Construction is underway on the Vermont Natural Resources Council’s (VNRC) new headquarters in Montpelier’s historic Capitol Complex district. VNRC’s goal is to transform the 1880s-era home on Baldwin Street into a net-zero, low carbon facility by using low-embodied carbon materials including recycled foam insulation, supplemental-cementitious-material (SCM) concrete, and low-embodied carbon drywall; and installing all-electric, fossil-fuel-free heating and ventilation systems. On-site stormwater mitigation strategies add to the project’s demonstration value. With construction partner Neagley & Chase, we are also tracking some construction-phase carbon emissions for a more complete picture of the project’s overall carbon impact.
As with many renovation projects involving historic buildings, the windows pose a challenging question:
Do the historic significance and embodied carbon of the existing windows outweigh the operational carbon and comfort implications of not replacing them?
Making a holistic decision that takes varying and often competing interests into account is a frequent design dilemma. In grappling with this question for VNRC’s project, Megan customized a process that allowed VNRC to more easily consider both objective and subjective aspects of their project. The process employed an analysis tool she had developed previously and used with various VIA clients to weigh the importance of competing project goals.
However, in this case, the process was further enhanced through deeper analysis of the operational and embodied carbon implications associated with the historic window restoration or, alternatively, window replacement. Megan worked closely with Andy Shapiro of Energy Balance to model six window scenarios and air-sealing approaches that responded to the client’s budget, energy goals, and historic sensitivity. The energy modeling was informed by technical product data and findings from three published historic window studies. The six window scenarios ranged from leaving the windows as-is to full replacement using tri-pane casements, and included four incremental restoration/replacement options in between to fill out the field. Megan mapped these six scenarios and their relative carbon impact and shared the results with the project team.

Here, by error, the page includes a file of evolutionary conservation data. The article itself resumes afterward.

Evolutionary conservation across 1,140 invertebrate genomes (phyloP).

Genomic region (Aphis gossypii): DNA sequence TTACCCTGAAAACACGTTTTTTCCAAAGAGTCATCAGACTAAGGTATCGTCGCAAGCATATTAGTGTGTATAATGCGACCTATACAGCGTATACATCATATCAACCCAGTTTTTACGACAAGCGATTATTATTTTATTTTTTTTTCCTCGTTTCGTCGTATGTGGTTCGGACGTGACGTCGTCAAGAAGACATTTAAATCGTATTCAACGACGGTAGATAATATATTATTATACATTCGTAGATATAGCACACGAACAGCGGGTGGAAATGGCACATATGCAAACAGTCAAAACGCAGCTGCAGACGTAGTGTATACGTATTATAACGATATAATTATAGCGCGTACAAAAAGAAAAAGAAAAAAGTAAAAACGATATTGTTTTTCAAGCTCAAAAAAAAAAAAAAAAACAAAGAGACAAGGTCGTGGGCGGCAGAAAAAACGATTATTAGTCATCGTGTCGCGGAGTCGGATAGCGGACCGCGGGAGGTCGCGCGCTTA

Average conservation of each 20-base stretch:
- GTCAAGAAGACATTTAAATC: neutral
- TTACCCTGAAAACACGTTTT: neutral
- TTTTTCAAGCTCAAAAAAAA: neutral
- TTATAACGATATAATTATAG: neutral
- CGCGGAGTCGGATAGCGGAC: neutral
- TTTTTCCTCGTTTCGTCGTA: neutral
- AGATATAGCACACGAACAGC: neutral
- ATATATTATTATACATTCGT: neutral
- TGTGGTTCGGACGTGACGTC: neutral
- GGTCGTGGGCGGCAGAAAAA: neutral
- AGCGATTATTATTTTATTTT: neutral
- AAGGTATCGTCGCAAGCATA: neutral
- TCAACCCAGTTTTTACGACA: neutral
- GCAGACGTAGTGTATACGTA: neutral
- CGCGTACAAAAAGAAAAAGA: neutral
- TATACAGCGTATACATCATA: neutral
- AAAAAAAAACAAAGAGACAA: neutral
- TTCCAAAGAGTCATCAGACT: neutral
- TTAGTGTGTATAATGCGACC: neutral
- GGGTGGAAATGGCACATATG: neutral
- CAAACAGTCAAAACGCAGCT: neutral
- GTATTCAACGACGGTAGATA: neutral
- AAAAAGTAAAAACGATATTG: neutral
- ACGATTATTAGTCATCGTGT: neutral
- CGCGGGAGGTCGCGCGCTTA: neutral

By incorporating the results of the window carbon analysis in the previously developed evaluation tool, the client could then identify the most appropriate and balanced approach for their budget and competing project goals. We shared the analysis and findings from the process with the Capitol Complex Commission and the Division of Historic Preservation during the permitting process to help illustrate the reasoning behind these design decisions. This analysis helped justify the need to fully replace the historic windows, the solution that the reviewing bodies readily understood and accepted.
The outcome was not the highest energy performer, nor the farthest-reaching preservationist approach, but rather it balanced these parameters, which can often be at odds as we work to advance our existing and historic building stock. In this particular case, replacing all the windows with new double hung dual-glazed low-e/argon windows outranked the other scenarios, finding the appropriate balance for this client, building, and neighborhood.
Of course, every project is different and each presents its own unique challenges. We find great joy in identifying a thoughtful, substantiated design strategy by investigating what is most important for each project and how various factors contribute to or detract from the project’s overall goals.